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WRAP applauds progress made by UK Plastics Pact members

Removing black plastic packaging from supermarket shelves and replacing single-use plastic cutlery with recyclable alternatives are just some of the actions taken by members of the UK Plastics Pact over the past year, according to a new report by the Waste and Resources Action Programme (WRAP).

The Pact is a voluntary agreement established in April 2018 by WRAP and the Ellen MacArthur Foundation (EMF) to drive the UK towards a circular economy for plastics. The new report, released on Tuesday (21 May), charts the progress made by signatories from the manufacturing and retail sectors against the Pact’s four targets for 2025, which are:

  • Eliminate problematic or unnecessary single-use plastic packaging through redesign, innovation or alternative delivery models (such as reuse);
  • 100 per cent of plastic packaging to be reusable, recyclable or compostable;
  • 70 per cent of plastic packaging effectively recycled or composted; and
  • 30 per cent average recycled content across all plastic packaging.

WRAP applauds progress made by UK Plastics Pact membersUK Plastics Pact members have taken a number of steps to target single-use plastics, including retailers removing plastic cutlery and straws from sale and in their cafes, something that will be mandatory from April 2020 as an announcement today (22 May) confirmed – the government will be banning the sale of single-use plastic straws, stirrers and cotton buds in England.

Pact members Sainsbury’s, Tesco, Waitrose, M&S and Morrisons are all trialling removing plastic packaging across a number of produce lines in order to understand where alternatives can be sought without affecting food safety and wastage.

Black plastic packaging – a nightmare for recyclers due to the pigment used in manufacturing, which makes it undetectable in optical sorting machines – has also been a target for retailers and packaging producers. M&S is phasing out 1,700 tonnes of black plastic, while Lidl is removing all black plastic packaging from its primary fruit and vegetable packaging and Ocado has removed it from 83 product lines. Manufacturer Unilever is working with waste management companies to develop a new black pigment for its personal care product bottles that can be detected in sorting machines and effectively recycled.

‘Huge array of initiatives’

To ensure that plastic packaging is effectively recycled, members of the Pact have stepped up their communications to citizens over what can and cannot be recycled, with all retailer members signed up to the On Pack Recycling Labelling scheme. Producers such as Coca-Cola, which included ‘Please Recycle Me’ messages on over 500 million bottle tops last year, and Britvic, which placed a ‘Please Recycle’ message on its recent Robinsons Fruit Creations TV advert, have also placed a greater emphasis on citizen engagement.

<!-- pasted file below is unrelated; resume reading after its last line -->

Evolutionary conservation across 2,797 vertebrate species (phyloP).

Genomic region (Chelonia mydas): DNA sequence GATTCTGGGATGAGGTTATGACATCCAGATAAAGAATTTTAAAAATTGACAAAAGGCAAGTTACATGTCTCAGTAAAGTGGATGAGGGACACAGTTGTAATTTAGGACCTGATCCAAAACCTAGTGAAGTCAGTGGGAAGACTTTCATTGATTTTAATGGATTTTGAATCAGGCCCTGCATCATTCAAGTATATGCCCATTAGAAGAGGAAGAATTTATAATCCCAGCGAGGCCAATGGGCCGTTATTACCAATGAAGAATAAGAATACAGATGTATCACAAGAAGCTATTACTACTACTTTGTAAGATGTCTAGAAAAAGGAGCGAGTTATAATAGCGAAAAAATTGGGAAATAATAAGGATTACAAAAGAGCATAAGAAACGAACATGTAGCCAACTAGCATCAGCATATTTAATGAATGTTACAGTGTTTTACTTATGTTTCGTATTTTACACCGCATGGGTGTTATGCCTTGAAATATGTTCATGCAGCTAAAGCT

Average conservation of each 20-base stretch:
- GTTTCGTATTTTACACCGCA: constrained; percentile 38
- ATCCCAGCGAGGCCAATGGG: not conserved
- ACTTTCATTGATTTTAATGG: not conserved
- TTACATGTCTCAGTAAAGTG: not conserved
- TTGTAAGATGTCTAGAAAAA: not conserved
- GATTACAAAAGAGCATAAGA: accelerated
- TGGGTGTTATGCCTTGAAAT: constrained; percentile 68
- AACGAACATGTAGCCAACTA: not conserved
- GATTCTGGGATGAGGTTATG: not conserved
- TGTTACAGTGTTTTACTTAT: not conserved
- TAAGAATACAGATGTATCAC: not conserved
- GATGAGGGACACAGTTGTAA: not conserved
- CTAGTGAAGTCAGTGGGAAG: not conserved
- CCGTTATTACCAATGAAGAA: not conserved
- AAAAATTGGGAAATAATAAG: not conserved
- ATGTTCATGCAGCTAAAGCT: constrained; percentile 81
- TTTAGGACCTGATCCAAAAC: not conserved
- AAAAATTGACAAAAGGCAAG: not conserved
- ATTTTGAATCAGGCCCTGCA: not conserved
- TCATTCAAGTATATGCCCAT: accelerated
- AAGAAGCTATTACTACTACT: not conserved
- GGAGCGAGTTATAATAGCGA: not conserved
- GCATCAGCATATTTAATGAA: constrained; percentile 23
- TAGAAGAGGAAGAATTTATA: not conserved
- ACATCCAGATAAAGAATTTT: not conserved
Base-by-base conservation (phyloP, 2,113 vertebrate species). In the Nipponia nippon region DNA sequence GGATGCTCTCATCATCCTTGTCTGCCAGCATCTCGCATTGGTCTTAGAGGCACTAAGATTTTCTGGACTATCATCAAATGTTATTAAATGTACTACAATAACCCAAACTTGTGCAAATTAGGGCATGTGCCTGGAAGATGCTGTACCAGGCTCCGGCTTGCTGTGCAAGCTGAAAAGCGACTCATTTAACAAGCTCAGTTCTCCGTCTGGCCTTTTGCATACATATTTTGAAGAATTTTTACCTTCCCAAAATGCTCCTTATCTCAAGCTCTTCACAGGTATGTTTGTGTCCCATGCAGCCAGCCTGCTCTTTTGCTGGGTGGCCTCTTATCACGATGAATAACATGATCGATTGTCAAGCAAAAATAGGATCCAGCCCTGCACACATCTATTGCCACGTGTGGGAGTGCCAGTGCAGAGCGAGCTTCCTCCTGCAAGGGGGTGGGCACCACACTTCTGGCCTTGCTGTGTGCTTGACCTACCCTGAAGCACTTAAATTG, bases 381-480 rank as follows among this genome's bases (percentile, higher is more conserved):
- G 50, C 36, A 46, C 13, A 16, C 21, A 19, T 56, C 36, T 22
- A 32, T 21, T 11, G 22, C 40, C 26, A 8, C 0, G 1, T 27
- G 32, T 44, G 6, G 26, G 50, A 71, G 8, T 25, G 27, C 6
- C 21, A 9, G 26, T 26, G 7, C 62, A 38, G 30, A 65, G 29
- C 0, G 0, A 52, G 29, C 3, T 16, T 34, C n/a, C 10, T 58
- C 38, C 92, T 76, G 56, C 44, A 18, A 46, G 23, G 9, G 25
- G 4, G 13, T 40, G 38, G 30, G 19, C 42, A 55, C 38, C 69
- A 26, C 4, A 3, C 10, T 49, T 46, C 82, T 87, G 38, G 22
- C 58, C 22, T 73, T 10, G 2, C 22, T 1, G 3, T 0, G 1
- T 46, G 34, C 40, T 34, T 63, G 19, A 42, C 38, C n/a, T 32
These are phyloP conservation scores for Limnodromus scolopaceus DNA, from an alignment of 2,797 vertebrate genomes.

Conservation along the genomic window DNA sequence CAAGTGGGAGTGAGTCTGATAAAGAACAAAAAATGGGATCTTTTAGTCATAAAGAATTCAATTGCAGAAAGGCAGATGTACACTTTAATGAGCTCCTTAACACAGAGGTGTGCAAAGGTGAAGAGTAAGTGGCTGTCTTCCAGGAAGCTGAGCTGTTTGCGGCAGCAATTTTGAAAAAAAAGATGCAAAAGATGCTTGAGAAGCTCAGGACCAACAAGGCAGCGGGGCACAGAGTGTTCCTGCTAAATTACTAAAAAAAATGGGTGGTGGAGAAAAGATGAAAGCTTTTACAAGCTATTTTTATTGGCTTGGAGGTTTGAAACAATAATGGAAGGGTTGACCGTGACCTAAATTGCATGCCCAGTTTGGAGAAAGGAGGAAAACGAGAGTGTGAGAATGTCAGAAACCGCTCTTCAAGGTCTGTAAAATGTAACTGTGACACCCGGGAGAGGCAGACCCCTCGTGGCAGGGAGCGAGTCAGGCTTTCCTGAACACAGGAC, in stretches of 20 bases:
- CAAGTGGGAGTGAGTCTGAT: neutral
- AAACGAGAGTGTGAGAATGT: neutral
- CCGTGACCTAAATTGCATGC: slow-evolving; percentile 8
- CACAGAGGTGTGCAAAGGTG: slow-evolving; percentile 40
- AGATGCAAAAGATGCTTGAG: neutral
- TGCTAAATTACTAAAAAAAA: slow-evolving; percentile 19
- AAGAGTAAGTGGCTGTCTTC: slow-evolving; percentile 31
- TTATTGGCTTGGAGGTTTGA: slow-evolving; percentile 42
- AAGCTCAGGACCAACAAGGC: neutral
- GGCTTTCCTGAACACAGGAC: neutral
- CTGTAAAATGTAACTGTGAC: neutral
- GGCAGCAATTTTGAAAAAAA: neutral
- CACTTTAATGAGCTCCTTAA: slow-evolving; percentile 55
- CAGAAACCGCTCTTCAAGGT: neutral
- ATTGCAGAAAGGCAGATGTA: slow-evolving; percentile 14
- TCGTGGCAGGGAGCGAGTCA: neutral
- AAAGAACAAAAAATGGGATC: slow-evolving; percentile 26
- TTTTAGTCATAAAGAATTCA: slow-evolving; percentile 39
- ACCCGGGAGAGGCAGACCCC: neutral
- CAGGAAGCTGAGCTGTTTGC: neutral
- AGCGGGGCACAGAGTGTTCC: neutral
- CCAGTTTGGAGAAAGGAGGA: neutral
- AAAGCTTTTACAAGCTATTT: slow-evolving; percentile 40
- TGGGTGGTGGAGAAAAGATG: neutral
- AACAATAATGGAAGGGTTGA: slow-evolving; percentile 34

Progress has been made towards reaching an average 30 per cent recycled content across all plastic packaging – particularly salient given the government’s intention to introduce a tax on manufactured and imported plastic packaging containing less than 30 per cent recycled plastic in April 2022. Danone reports that all 750 millilitre, one litre and 1.5 litre Evian water bottles produced for the UK market now contain 50 per cent recycled content, while Ecover and Highland Spring Group have launched PET bottles made entirely from recycled plastic.

Commenting on the progress made so far, WRAP CEO Marcus Gover said: “When we launched the UK Plastics Pact a year ago, we knew that we had a monumental task on our hands. Tackling plastics pollution remains high in the public consciousness, and citizens quite rightly want to see action from the businesses that put plastic packaging onto our supermarket shelves and into our cafes and restaurants. So I’m delighted to celebrate the first anniversary of the Pact by revealing the huge array of initiatives members have been working on over the past year.

“The first year was about building solid foundations and setting a clear direction of travel for collaborative change. Moving forward there will be tough decisions to make, new innovations to foster, and investment to be made – all at great pace and with an urgency that reflects the scale of the problem we are tackling. Our members have shown they are up for the challenge and we have great momentum to propel us forward. I’m convinced we are on the way to transforming forever the way we make, use and dispose of plastic.”

While the UK Plastics Pact targets are to be achieved by 2025, WRAP is calling for urgency in their implementation, stating that members should remove polystyrene and PVC from food packaging by, as far as possible, the end of this year – and from non-food products by 2020 – while only plastic that can be sorted effectively in the recycling process should be used by the end of 2019.

You can read the full UK Plastics Pact Progress Report on the WRAP website.

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